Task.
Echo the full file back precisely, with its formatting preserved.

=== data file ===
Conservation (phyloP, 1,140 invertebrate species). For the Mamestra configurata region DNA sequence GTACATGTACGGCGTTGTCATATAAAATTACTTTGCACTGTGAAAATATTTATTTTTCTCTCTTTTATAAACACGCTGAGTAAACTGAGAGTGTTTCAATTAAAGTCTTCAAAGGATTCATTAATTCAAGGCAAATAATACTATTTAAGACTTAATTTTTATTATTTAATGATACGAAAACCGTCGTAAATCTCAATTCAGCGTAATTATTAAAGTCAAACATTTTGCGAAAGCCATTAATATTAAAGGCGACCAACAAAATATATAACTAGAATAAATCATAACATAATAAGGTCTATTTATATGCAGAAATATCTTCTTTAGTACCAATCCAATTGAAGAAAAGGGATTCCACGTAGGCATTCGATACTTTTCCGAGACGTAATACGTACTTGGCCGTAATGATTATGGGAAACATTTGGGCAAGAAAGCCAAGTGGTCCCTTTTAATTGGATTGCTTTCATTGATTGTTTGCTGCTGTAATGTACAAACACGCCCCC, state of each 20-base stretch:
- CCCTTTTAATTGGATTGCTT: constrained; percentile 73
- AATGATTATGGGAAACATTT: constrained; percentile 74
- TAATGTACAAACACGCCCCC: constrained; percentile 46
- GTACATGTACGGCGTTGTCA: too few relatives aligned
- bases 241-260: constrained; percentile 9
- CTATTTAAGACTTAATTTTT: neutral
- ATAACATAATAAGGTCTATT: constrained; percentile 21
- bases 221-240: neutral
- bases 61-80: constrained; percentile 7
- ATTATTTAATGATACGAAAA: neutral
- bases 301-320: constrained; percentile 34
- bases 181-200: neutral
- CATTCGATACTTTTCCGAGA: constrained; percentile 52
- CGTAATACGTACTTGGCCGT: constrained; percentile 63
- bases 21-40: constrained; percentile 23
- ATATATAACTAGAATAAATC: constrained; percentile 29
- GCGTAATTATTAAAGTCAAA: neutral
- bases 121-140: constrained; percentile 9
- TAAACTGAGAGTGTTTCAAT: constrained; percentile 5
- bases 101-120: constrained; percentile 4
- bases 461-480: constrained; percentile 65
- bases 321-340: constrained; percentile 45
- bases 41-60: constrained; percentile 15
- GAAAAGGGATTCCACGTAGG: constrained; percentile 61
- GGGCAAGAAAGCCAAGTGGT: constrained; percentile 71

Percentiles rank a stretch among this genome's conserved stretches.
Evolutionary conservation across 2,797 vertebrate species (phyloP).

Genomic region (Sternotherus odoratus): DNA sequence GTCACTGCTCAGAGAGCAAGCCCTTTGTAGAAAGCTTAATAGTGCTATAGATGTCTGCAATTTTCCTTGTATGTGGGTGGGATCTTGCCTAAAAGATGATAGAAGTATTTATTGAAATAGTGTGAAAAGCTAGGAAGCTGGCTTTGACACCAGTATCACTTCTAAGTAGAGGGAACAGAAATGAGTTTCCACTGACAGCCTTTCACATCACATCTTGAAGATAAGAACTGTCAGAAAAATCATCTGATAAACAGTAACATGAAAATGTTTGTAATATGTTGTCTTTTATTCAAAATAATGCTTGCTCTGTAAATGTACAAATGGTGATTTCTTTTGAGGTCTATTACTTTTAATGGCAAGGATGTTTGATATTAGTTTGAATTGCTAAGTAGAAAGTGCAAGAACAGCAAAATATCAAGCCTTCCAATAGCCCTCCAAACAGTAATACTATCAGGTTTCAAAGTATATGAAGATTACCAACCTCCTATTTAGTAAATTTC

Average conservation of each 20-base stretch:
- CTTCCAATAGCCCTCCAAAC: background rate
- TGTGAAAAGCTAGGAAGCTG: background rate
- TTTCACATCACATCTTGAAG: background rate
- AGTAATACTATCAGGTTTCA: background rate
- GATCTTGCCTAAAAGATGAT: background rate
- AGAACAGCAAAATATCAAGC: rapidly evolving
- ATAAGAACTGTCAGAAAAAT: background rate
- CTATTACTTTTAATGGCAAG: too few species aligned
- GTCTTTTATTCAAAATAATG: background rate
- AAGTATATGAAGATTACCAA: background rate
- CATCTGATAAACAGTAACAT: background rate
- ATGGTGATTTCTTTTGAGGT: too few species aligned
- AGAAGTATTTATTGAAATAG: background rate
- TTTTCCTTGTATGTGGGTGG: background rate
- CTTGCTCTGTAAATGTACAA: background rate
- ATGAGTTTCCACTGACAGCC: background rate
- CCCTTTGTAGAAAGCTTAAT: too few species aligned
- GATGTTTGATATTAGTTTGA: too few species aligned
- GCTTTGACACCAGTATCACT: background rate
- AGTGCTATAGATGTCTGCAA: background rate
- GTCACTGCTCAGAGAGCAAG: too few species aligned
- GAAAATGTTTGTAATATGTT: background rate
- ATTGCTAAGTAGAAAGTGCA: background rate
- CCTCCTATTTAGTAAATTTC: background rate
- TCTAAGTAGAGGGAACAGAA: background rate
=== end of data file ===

Conservation (phyloP, 1,140 invertebrate species). For the Mamestra configurata region DNA sequence GTACATGTACGGCGTTGTCATATAAAATTACTTTGCACTGTGAAAATATTTATTTTTCTCTCTTTTATAAACACGCTGAGTAAACTGAGAGTGTTTCAATTAAAGTCTTCAAAGGATTCATTAATTCAAGGCAAATAATACTATTTAAGACTTAATTTTTATTATTTAATGATACGAAAACCGTCGTAAATCTCAATTCAGCGTAATTATTAAAGTCAAACATTTTGCGAAAGCCATTAATATTAAAGGCGACCAACAAAATATATAACTAGAATAAATCATAACATAATAAGGTCTATTTATATGCAGAAATATCTTCTTTAGTACCAATCCAATTGAAGAAAAGGGATTCCACGTAGGCATTCGATACTTTTCCGAGACGTAATACGTACTTGGCCGTAATGATTATGGGAAACATTTGGGCAAGAAAGCCAAGTGGTCCCTTTTAATTGGATTGCTTTCATTGATTGTTTGCTGCTGTAATGTACAAACACGCCCCC, state of each 20-base stretch:
- CCCTTTTAATTGGATTGCTT: constrained; percentile 73
- AATGATTATGGGAAACATTT: constrained; percentile 74
- TAATGTACAAACACGCCCCC: constrained; percentile 46
- GTACATGTACGGCGTTGTCA: too few relatives aligned
- bases 241-260: constrained; percentile 9
- CTATTTAAGACTTAATTTTT: neutral
- ATAACATAATAAGGTCTATT: constrained; percentile 21
- bases 221-240: neutral
- bases 61-80: constrained; percentile 7
- ATTATTTAATGATACGAAAA: neutral
- bases 301-320: constrained; percentile 34
- bases 181-200: neutral
- CATTCGATACTTTTCCGAGA: constrained; percentile 52
- CGTAATACGTACTTGGCCGT: constrained; percentile 63
- bases 21-40: constrained; percentile 23
- ATATATAACTAGAATAAATC: constrained; percentile 29
- GCGTAATTATTAAAGTCAAA: neutral
- bases 121-140: constrained; percentile 9
- TAAACTGAGAGTGTTTCAAT: constrained; percentile 5
- bases 101-120: constrained; percentile 4
- bases 461-480: constrained; percentile 65
- bases 321-340: constrained; percentile 45
- bases 41-60: constrained; percentile 15
- GAAAAGGGATTCCACGTAGG: constrained; percentile 61
- GGGCAAGAAAGCCAAGTGGT: constrained; percentile 71

Percentiles rank a stretch among this genome's conserved stretches.
Evolutionary conservation across 2,797 vertebrate species (phyloP).

Genomic region (Sternotherus odoratus): DNA sequence GTCACTGCTCAGAGAGCAAGCCCTTTGTAGAAAGCTTAATAGTGCTATAGATGTCTGCAATTTTCCTTGTATGTGGGTGGGATCTTGCCTAAAAGATGATAGAAGTATTTATTGAAATAGTGTGAAAAGCTAGGAAGCTGGCTTTGACACCAGTATCACTTCTAAGTAGAGGGAACAGAAATGAGTTTCCACTGACAGCCTTTCACATCACATCTTGAAGATAAGAACTGTCAGAAAAATCATCTGATAAACAGTAACATGAAAATGTTTGTAATATGTTGTCTTTTATTCAAAATAATGCTTGCTCTGTAAATGTACAAATGGTGATTTCTTTTGAGGTCTATTACTTTTAATGGCAAGGATGTTTGATATTAGTTTGAATTGCTAAGTAGAAAGTGCAAGAACAGCAAAATATCAAGCCTTCCAATAGCCCTCCAAACAGTAATACTATCAGGTTTCAAAGTATATGAAGATTACCAACCTCCTATTTAGTAAATTTC

Average conservation of each 20-base stretch:
- CTTCCAATAGCCCTCCAAAC: background rate
- TGTGAAAAGCTAGGAAGCTG: background rate
- TTTCACATCACATCTTGAAG: background rate
- AGTAATACTATCAGGTTTCA: background rate
- GATCTTGCCTAAAAGATGAT: background rate
- AGAACAGCAAAATATCAAGC: rapidly evolving
- ATAAGAACTGTCAGAAAAAT: background rate
- CTATTACTTTTAATGGCAAG: too few species aligned
- GTCTTTTATTCAAAATAATG: background rate
- AAGTATATGAAGATTACCAA: background rate
- CATCTGATAAACAGTAACAT: background rate
- ATGGTGATTTCTTTTGAGGT: too few species aligned
- AGAAGTATTTATTGAAATAG: background rate
- TTTTCCTTGTATGTGGGTGG: background rate
- CTTGCTCTGTAAATGTACAA: background rate
- ATGAGTTTCCACTGACAGCC: background rate
- CCCTTTGTAGAAAGCTTAAT: too few species aligned
- GATGTTTGATATTAGTTTGA: too few species aligned
- GCTTTGACACCAGTATCACT: background rate
- AGTGCTATAGATGTCTGCAA: background rate
- GTCACTGCTCAGAGAGCAAG: too few species aligned
- GAAAATGTTTGTAATATGTT: background rate
- ATTGCTAAGTAGAAAGTGCA: background rate
- CCTCCTATTTAGTAAATTTC: background rate
- TCTAAGTAGAGGGAACAGAA: background rate